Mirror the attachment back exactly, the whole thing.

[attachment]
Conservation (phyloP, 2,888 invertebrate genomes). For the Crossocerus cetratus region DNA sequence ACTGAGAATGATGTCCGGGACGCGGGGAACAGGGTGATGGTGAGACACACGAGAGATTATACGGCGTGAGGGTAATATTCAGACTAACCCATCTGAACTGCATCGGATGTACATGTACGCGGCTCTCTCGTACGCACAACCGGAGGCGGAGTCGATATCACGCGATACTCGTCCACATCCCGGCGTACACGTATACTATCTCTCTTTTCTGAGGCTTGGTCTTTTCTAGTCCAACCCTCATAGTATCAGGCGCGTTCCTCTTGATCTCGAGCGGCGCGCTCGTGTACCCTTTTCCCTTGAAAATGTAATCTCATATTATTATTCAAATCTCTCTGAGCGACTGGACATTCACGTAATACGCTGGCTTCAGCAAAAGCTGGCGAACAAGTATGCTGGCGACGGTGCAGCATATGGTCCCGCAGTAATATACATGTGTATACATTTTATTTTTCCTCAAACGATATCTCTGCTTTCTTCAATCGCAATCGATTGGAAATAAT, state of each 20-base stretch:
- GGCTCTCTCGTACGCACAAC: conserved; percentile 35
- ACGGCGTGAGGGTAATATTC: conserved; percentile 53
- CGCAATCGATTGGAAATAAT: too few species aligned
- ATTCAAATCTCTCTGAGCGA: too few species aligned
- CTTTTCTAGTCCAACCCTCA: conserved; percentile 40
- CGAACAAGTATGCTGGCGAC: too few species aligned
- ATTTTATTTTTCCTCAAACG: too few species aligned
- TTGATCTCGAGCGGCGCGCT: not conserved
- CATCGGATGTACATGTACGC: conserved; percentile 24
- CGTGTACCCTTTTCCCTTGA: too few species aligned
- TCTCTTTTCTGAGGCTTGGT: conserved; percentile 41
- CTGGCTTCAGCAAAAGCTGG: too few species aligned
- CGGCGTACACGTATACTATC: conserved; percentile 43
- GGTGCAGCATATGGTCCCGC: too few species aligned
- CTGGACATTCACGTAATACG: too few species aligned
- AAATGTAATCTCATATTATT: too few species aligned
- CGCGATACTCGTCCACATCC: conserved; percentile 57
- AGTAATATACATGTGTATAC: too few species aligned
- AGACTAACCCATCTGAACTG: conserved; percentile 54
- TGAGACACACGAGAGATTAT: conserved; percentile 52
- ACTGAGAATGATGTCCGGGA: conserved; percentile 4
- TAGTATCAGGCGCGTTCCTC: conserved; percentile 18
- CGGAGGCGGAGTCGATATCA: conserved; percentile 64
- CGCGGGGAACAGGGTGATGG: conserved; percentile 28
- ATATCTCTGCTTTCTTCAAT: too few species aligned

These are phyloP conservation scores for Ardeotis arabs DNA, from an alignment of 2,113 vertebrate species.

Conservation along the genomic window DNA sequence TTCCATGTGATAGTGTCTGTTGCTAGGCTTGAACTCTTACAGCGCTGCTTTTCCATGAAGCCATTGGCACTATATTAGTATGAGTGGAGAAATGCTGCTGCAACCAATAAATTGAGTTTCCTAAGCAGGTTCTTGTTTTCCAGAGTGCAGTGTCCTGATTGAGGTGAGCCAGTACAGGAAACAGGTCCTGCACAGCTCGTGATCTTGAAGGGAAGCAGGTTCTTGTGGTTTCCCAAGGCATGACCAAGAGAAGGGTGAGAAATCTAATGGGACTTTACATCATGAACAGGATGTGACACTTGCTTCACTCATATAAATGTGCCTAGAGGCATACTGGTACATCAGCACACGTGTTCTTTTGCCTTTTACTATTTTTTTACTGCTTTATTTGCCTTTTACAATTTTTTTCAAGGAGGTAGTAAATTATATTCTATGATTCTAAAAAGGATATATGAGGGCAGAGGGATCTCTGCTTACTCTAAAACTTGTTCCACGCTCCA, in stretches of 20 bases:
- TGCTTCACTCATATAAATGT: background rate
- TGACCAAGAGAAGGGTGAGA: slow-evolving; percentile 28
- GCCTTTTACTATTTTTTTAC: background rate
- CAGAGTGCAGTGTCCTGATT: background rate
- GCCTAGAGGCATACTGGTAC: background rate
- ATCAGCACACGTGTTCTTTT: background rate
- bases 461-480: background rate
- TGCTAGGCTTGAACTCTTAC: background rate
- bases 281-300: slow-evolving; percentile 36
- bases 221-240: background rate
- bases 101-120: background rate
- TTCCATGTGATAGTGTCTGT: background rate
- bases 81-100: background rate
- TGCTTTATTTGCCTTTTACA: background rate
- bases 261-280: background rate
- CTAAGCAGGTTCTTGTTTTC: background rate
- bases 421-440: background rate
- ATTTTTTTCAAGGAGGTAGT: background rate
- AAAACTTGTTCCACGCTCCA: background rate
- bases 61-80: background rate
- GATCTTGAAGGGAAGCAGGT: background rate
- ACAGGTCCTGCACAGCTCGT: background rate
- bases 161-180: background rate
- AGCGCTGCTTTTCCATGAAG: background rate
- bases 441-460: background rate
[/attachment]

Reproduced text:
Conservation (phyloP, 2,888 invertebrate genomes). For the Crossocerus cetratus region DNA sequence ACTGAGAATGATGTCCGGGACGCGGGGAACAGGGTGATGGTGAGACACACGAGAGATTATACGGCGTGAGGGTAATATTCAGACTAACCCATCTGAACTGCATCGGATGTACATGTACGCGGCTCTCTCGTACGCACAACCGGAGGCGGAGTCGATATCACGCGATACTCGTCCACATCCCGGCGTACACGTATACTATCTCTCTTTTCTGAGGCTTGGTCTTTTCTAGTCCAACCCTCATAGTATCAGGCGCGTTCCTCTTGATCTCGAGCGGCGCGCTCGTGTACCCTTTTCCCTTGAAAATGTAATCTCATATTATTATTCAAATCTCTCTGAGCGACTGGACATTCACGTAATACGCTGGCTTCAGCAAAAGCTGGCGAACAAGTATGCTGGCGACGGTGCAGCATATGGTCCCGCAGTAATATACATGTGTATACATTTTATTTTTCCTCAAACGATATCTCTGCTTTCTTCAATCGCAATCGATTGGAAATAAT, state of each 20-base stretch:
- GGCTCTCTCGTACGCACAAC: conserved; percentile 35
- ACGGCGTGAGGGTAATATTC: conserved; percentile 53
- CGCAATCGATTGGAAATAAT: too few species aligned
- ATTCAAATCTCTCTGAGCGA: too few species aligned
- CTTTTCTAGTCCAACCCTCA: conserved; percentile 40
- CGAACAAGTATGCTGGCGAC: too few species aligned
- ATTTTATTTTTCCTCAAACG: too few species aligned
- TTGATCTCGAGCGGCGCGCT: not conserved
- CATCGGATGTACATGTACGC: conserved; percentile 24
- CGTGTACCCTTTTCCCTTGA: too few species aligned
- TCTCTTTTCTGAGGCTTGGT: conserved; percentile 41
- CTGGCTTCAGCAAAAGCTGG: too few species aligned
- CGGCGTACACGTATACTATC: conserved; percentile 43
- GGTGCAGCATATGGTCCCGC: too few species aligned
- CTGGACATTCACGTAATACG: too few species aligned
- AAATGTAATCTCATATTATT: too few species aligned
- CGCGATACTCGTCCACATCC: conserved; percentile 57
- AGTAATATACATGTGTATAC: too few species aligned
- AGACTAACCCATCTGAACTG: conserved; percentile 54
- TGAGACACACGAGAGATTAT: conserved; percentile 52
- ACTGAGAATGATGTCCGGGA: conserved; percentile 4
- TAGTATCAGGCGCGTTCCTC: conserved; percentile 18
- CGGAGGCGGAGTCGATATCA: conserved; percentile 64
- CGCGGGGAACAGGGTGATGG: conserved; percentile 28
- ATATCTCTGCTTTCTTCAAT: too few species aligned

These are phyloP conservation scores for Ardeotis arabs DNA, from an alignment of 2,113 vertebrate species.

Conservation along the genomic window DNA sequence TTCCATGTGATAGTGTCTGTTGCTAGGCTTGAACTCTTACAGCGCTGCTTTTCCATGAAGCCATTGGCACTATATTAGTATGAGTGGAGAAATGCTGCTGCAACCAATAAATTGAGTTTCCTAAGCAGGTTCTTGTTTTCCAGAGTGCAGTGTCCTGATTGAGGTGAGCCAGTACAGGAAACAGGTCCTGCACAGCTCGTGATCTTGAAGGGAAGCAGGTTCTTGTGGTTTCCCAAGGCATGACCAAGAGAAGGGTGAGAAATCTAATGGGACTTTACATCATGAACAGGATGTGACACTTGCTTCACTCATATAAATGTGCCTAGAGGCATACTGGTACATCAGCACACGTGTTCTTTTGCCTTTTACTATTTTTTTACTGCTTTATTTGCCTTTTACAATTTTTTTCAAGGAGGTAGTAAATTATATTCTATGATTCTAAAAAGGATATATGAGGGCAGAGGGATCTCTGCTTACTCTAAAACTTGTTCCACGCTCCA, in stretches of 20 bases:
- TGCTTCACTCATATAAATGT: background rate
- TGACCAAGAGAAGGGTGAGA: slow-evolving; percentile 28
- GCCTTTTACTATTTTTTTAC: background rate
- CAGAGTGCAGTGTCCTGATT: background rate
- GCCTAGAGGCATACTGGTAC: background rate
- ATCAGCACACGTGTTCTTTT: background rate
- bases 461-480: background rate
- TGCTAGGCTTGAACTCTTAC: background rate
- bases 281-300: slow-evolving; percentile 36
- bases 221-240: background rate
- bases 101-120: background rate
- TTCCATGTGATAGTGTCTGT: background rate
- bases 81-100: background rate
- TGCTTTATTTGCCTTTTACA: background rate
- bases 261-280: background rate
- CTAAGCAGGTTCTTGTTTTC: background rate
- bases 421-440: background rate
- ATTTTTTTCAAGGAGGTAGT: background rate
- AAAACTTGTTCCACGCTCCA: background rate
- bases 61-80: background rate
- GATCTTGAAGGGAAGCAGGT: background rate
- ACAGGTCCTGCACAGCTCGT: background rate
- bases 161-180: background rate
- AGCGCTGCTTTTCCATGAAG: background rate
- bases 441-460: background rate